The African continent is rich in both flora and fauna resources, which have been extensively used locally in the treatment or cure of a wide variety of ailments. Enquiries into traditional folklore revealed that Euphorbia hirta and Vernonia amygdalina possess antiplasmodial properties among others for the treatment of febrile conditions. We therefore investigated the phytochemistry, antimalarial potencies, hepatic toxicities and renal toxicities of the crude ethanol extract of the whole plant of Euphorbia hirta (CEEH) and leaves of Vernoniaamygdalina (CEVA) using standard procedures. The obtained results showed that CEEH and CEVA contain flavonoids, alkaloids, tannins and saponins, but not phlobatannins. CEEH and CEVA mildly inhibited P. berghei schizont maturation (44.36% and 37.85%, respectively), while Artesunate Combination Therapy (ACT) was only slightly potent (>50%) against chloroquine-sensitive P. berghei. CEEH significantly decreased ALP, but significantly increased bilirubin. Both extracts significantly increased the albumin and total protein levels compared to infected, untreated animals. Compared to Camosunate®, CEVA caused further significant increases in creatinine and urea. However, these increases did not indicate organ damage.
Keywords: Euphorbia hirta, Vernonia amygdalina, Plasmodium berghei, Malaria
This work describes a study carried out to determine the antioxidant properties, xanthine oxidase and pancreatic lipase inhibitory potential of crude ethanol extract of Manihot esculenta matured leaf, in vitro. Antioxidant potential of the extract was ascertained using the 1, 1-Diphenyl-2-picrylhydrazyl (DPPH) free radical scavenging and the nitroblue tetrazolium (NBT) assays. Xanthine oxidase (XO) inhibitory potential of the ethanol extract was assayed spectrophotometrically using a continuous time scan mode at 293 nm under aerobic condition; while porcine lipase was employed for the determination of its lipase inhibitory activity. The extract showed moderate antioxidant activity against DPPH (40.42±0.43%) and promising superoxide scavenging activity against NBT (94.76±0.44%) compared to different standard antioxidants including butylated hydroxylanisole (BHA), uric acid (UA), curcumin (CUR) and ascorbic acid (ASC). This extract showed mild (50.70±0.48%) xanthine oxidase inhibitory activity in comparison to allopurinol (92.1±0.35%), standard inhibitor of XO. Inhibition of porcine pancreatic lipase by Manihot esculenta leaf extract was significantly lower than that of the standard drug, Orlistat (67.53±0.22% and 94.81±0.78%, respectively). The results demonstrated that Manihot esculenta leaf extract is a promising source of antioxidants, xanthine oxidase and pancreatic lipase inhibitory agents.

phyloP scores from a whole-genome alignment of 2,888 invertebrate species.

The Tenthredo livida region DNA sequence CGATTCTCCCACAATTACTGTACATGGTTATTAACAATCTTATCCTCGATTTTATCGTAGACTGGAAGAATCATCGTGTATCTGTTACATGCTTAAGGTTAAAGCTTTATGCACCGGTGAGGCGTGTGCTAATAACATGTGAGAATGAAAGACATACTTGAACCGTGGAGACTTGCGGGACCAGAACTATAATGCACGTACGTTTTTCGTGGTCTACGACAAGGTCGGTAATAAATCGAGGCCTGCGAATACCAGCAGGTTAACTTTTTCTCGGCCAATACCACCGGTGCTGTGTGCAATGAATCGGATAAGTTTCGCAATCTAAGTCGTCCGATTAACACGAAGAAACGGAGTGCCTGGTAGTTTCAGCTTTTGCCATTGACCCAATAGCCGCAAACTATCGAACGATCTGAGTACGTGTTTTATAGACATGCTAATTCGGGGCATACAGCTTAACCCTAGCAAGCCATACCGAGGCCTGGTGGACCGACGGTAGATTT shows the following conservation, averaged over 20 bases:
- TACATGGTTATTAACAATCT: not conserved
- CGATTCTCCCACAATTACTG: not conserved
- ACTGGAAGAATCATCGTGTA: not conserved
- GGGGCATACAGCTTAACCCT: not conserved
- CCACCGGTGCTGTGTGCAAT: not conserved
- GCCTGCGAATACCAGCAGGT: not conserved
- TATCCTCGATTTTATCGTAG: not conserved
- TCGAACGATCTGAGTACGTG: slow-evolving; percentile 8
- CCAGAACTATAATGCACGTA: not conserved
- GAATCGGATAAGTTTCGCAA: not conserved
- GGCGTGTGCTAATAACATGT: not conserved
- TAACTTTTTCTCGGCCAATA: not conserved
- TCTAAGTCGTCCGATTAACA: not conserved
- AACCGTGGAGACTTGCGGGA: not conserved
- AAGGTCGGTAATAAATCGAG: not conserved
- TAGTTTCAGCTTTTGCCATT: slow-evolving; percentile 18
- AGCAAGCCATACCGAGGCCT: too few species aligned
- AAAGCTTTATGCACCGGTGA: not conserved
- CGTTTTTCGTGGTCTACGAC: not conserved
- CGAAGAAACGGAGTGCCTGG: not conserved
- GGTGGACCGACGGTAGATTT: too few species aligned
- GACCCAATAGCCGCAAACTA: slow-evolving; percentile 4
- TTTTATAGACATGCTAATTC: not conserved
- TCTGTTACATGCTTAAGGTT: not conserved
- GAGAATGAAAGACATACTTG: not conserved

This study is to investigate and characterize the chemical composition of the different crude extracts from the leaves of Clerodendrum volubile (C. volubile), an indigenous plant used in folklore medicine in the Niger delta area of Nigeria. The air-dried leaves were powdered and subjected to selective sequential extraction using solvents of increasing polarity through percolation with full column of water, ethanol and methanol to obtain three different extracts. The leaf extracts was further subjected to gas chromatography–mass spectrometry (GC-MS). GC-MS analysis of the crude extracts of C. volubile revealed different types of high and low molecular weight chemical entities with varying quantities present in each of the extracts. Furthermore, the leaf extracts possess unique physicochemical characteristics which may be linked to the compounds naturally present in the leaves of C. volubile. The presence of these biologically active compounds may form the basis for the medicinal properties exhibited by the plant.